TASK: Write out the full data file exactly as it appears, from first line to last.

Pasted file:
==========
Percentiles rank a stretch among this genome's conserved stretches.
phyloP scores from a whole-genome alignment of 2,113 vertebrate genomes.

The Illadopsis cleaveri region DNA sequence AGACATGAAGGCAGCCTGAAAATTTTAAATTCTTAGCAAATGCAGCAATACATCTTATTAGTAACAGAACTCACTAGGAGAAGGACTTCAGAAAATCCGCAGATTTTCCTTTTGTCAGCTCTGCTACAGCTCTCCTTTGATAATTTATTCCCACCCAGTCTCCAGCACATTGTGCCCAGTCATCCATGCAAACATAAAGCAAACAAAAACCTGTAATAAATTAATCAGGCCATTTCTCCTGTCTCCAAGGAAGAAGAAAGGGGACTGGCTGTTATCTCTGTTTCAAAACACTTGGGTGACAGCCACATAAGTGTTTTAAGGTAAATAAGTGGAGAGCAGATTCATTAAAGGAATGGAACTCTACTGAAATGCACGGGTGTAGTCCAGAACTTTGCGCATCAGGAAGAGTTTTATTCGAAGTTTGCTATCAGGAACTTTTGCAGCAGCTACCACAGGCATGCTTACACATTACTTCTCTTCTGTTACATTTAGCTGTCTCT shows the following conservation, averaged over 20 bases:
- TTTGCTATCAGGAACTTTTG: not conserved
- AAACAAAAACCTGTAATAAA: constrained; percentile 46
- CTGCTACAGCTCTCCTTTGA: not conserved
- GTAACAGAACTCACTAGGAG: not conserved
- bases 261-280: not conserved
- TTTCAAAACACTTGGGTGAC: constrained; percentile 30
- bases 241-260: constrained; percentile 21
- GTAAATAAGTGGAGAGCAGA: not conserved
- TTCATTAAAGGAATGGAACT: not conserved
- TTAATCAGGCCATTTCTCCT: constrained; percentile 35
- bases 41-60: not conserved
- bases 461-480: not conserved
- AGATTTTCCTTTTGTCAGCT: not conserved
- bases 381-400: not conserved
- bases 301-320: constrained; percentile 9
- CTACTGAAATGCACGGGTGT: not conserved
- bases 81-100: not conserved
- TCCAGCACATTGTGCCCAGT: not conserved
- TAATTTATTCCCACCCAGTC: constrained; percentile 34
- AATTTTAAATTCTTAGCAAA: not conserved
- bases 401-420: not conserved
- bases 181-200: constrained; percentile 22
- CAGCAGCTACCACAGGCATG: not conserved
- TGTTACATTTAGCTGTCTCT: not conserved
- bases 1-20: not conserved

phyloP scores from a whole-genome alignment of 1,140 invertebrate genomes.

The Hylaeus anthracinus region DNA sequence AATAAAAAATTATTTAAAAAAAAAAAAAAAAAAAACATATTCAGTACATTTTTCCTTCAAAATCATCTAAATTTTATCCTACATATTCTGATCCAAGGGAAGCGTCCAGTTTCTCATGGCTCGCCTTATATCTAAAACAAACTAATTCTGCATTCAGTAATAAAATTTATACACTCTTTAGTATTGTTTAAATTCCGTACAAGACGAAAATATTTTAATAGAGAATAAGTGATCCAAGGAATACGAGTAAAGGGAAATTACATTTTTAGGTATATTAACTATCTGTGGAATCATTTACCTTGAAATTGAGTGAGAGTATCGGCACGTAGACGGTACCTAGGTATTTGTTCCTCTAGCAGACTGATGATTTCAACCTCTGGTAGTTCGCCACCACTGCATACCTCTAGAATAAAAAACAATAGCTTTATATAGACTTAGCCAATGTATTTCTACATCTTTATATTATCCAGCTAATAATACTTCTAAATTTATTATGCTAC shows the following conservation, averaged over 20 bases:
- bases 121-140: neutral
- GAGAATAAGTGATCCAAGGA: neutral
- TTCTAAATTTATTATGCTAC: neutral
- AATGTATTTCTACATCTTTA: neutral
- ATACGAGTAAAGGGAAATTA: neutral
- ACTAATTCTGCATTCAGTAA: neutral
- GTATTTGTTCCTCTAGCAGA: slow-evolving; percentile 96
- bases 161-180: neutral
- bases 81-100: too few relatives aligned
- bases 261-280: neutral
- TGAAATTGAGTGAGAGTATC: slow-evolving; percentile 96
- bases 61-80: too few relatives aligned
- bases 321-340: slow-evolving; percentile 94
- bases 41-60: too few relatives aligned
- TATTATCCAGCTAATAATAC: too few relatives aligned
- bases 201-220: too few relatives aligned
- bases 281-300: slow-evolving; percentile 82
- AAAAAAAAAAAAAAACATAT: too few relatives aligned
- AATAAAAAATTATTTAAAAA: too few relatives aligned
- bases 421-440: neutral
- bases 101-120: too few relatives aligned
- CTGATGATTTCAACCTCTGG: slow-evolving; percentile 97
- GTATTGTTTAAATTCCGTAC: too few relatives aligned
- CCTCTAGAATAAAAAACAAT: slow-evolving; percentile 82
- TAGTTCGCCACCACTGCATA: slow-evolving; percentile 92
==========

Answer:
Percentiles rank a stretch among this genome's conserved stretches.
phyloP scores from a whole-genome alignment of 2,113 vertebrate genomes.

The Illadopsis cleaveri region DNA sequence AGACATGAAGGCAGCCTGAAAATTTTAAATTCTTAGCAAATGCAGCAATACATCTTATTAGTAACAGAACTCACTAGGAGAAGGACTTCAGAAAATCCGCAGATTTTCCTTTTGTCAGCTCTGCTACAGCTCTCCTTTGATAATTTATTCCCACCCAGTCTCCAGCACATTGTGCCCAGTCATCCATGCAAACATAAAGCAAACAAAAACCTGTAATAAATTAATCAGGCCATTTCTCCTGTCTCCAAGGAAGAAGAAAGGGGACTGGCTGTTATCTCTGTTTCAAAACACTTGGGTGACAGCCACATAAGTGTTTTAAGGTAAATAAGTGGAGAGCAGATTCATTAAAGGAATGGAACTCTACTGAAATGCACGGGTGTAGTCCAGAACTTTGCGCATCAGGAAGAGTTTTATTCGAAGTTTGCTATCAGGAACTTTTGCAGCAGCTACCACAGGCATGCTTACACATTACTTCTCTTCTGTTACATTTAGCTGTCTCT shows the following conservation, averaged over 20 bases:
- TTTGCTATCAGGAACTTTTG: not conserved
- AAACAAAAACCTGTAATAAA: constrained; percentile 46
- CTGCTACAGCTCTCCTTTGA: not conserved
- GTAACAGAACTCACTAGGAG: not conserved
- bases 261-280: not conserved
- TTTCAAAACACTTGGGTGAC: constrained; percentile 30
- bases 241-260: constrained; percentile 21
- GTAAATAAGTGGAGAGCAGA: not conserved
- TTCATTAAAGGAATGGAACT: not conserved
- TTAATCAGGCCATTTCTCCT: constrained; percentile 35
- bases 41-60: not conserved
- bases 461-480: not conserved
- AGATTTTCCTTTTGTCAGCT: not conserved
- bases 381-400: not conserved
- bases 301-320: constrained; percentile 9
- CTACTGAAATGCACGGGTGT: not conserved
- bases 81-100: not conserved
- TCCAGCACATTGTGCCCAGT: not conserved
- TAATTTATTCCCACCCAGTC: constrained; percentile 34
- AATTTTAAATTCTTAGCAAA: not conserved
- bases 401-420: not conserved
- bases 181-200: constrained; percentile 22
- CAGCAGCTACCACAGGCATG: not conserved
- TGTTACATTTAGCTGTCTCT: not conserved
- bases 1-20: not conserved

phyloP scores from a whole-genome alignment of 1,140 invertebrate genomes.

The Hylaeus anthracinus region DNA sequence AATAAAAAATTATTTAAAAAAAAAAAAAAAAAAAACATATTCAGTACATTTTTCCTTCAAAATCATCTAAATTTTATCCTACATATTCTGATCCAAGGGAAGCGTCCAGTTTCTCATGGCTCGCCTTATATCTAAAACAAACTAATTCTGCATTCAGTAATAAAATTTATACACTCTTTAGTATTGTTTAAATTCCGTACAAGACGAAAATATTTTAATAGAGAATAAGTGATCCAAGGAATACGAGTAAAGGGAAATTACATTTTTAGGTATATTAACTATCTGTGGAATCATTTACCTTGAAATTGAGTGAGAGTATCGGCACGTAGACGGTACCTAGGTATTTGTTCCTCTAGCAGACTGATGATTTCAACCTCTGGTAGTTCGCCACCACTGCATACCTCTAGAATAAAAAACAATAGCTTTATATAGACTTAGCCAATGTATTTCTACATCTTTATATTATCCAGCTAATAATACTTCTAAATTTATTATGCTAC shows the following conservation, averaged over 20 bases:
- bases 121-140: neutral
- GAGAATAAGTGATCCAAGGA: neutral
- TTCTAAATTTATTATGCTAC: neutral
- AATGTATTTCTACATCTTTA: neutral
- ATACGAGTAAAGGGAAATTA: neutral
- ACTAATTCTGCATTCAGTAA: neutral
- GTATTTGTTCCTCTAGCAGA: slow-evolving; percentile 96
- bases 161-180: neutral
- bases 81-100: too few relatives aligned
- bases 261-280: neutral
- TGAAATTGAGTGAGAGTATC: slow-evolving; percentile 96
- bases 61-80: too few relatives aligned
- bases 321-340: slow-evolving; percentile 94
- bases 41-60: too few relatives aligned
- TATTATCCAGCTAATAATAC: too few relatives aligned
- bases 201-220: too few relatives aligned
- bases 281-300: slow-evolving; percentile 82
- AAAAAAAAAAAAAAACATAT: too few relatives aligned
- AATAAAAAATTATTTAAAAA: too few relatives aligned
- bases 421-440: neutral
- bases 101-120: too few relatives aligned
- CTGATGATTTCAACCTCTGG: slow-evolving; percentile 97
- GTATTGTTTAAATTCCGTAC: too few relatives aligned
- CCTCTAGAATAAAAAACAAT: slow-evolving; percentile 82
- TAGTTCGCCACCACTGCATA: slow-evolving; percentile 92